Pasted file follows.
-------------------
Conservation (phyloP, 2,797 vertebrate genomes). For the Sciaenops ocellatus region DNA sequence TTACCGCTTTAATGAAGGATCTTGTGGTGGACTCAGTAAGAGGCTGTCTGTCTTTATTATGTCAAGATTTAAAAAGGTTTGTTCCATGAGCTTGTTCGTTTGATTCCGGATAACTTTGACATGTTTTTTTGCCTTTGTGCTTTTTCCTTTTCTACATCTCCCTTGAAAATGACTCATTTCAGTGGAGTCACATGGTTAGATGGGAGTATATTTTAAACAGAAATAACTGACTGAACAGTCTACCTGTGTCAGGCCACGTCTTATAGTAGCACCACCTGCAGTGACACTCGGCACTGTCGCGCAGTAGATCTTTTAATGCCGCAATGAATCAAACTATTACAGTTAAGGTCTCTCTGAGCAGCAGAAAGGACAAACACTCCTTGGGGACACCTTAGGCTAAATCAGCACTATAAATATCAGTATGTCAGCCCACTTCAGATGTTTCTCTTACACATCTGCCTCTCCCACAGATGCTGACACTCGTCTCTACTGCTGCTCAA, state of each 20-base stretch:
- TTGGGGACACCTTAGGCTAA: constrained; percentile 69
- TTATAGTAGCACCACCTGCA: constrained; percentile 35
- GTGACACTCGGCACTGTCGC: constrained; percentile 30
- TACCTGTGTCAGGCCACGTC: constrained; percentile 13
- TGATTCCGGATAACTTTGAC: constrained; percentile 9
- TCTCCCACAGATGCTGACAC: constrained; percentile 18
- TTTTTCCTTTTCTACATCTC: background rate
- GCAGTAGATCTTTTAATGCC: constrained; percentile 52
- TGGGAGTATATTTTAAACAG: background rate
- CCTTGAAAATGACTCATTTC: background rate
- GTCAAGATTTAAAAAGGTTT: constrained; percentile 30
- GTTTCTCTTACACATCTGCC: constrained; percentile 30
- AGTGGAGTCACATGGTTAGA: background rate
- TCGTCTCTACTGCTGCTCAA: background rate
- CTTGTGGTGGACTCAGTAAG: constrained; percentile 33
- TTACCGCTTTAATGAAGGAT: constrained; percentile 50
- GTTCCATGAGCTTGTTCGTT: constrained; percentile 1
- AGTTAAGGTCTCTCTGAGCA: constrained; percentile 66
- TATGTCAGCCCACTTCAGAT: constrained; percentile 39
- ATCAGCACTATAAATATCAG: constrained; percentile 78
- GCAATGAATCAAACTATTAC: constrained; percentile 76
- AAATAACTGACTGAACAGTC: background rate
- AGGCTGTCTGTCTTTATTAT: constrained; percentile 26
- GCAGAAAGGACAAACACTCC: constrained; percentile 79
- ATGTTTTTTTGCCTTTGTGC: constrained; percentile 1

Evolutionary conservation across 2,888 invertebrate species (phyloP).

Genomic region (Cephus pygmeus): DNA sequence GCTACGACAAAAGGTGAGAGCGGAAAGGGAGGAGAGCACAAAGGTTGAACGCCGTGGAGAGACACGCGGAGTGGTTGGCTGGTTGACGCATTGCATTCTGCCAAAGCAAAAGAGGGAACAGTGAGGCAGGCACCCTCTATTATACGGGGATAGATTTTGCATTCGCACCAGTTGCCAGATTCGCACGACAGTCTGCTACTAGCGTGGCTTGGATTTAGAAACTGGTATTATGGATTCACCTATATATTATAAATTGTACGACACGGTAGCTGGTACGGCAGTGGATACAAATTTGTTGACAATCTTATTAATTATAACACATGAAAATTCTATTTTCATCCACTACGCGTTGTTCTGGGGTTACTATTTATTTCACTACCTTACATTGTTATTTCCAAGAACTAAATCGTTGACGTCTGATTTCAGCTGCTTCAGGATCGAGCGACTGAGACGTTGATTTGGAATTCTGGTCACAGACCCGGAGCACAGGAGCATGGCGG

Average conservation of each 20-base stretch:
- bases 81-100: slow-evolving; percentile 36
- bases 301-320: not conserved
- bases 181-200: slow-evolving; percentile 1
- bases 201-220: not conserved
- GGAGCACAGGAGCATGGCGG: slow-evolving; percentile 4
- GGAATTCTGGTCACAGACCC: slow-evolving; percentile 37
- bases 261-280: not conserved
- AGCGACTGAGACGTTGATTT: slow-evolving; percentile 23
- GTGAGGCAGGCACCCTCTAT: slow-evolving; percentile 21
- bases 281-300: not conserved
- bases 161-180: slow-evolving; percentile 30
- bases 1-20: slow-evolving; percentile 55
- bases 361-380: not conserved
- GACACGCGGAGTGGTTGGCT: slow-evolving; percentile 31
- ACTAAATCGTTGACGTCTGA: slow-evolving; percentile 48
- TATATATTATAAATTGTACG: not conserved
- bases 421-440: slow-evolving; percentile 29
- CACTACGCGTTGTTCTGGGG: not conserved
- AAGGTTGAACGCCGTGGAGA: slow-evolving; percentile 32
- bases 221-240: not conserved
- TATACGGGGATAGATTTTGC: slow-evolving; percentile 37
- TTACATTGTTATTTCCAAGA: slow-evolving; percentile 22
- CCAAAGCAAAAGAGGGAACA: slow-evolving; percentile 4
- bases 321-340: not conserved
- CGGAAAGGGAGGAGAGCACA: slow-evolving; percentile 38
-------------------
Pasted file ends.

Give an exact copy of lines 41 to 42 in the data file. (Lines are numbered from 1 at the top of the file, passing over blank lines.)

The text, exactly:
- bases 1-20: slow-evolving; percentile 55
- bases 361-380: not conserved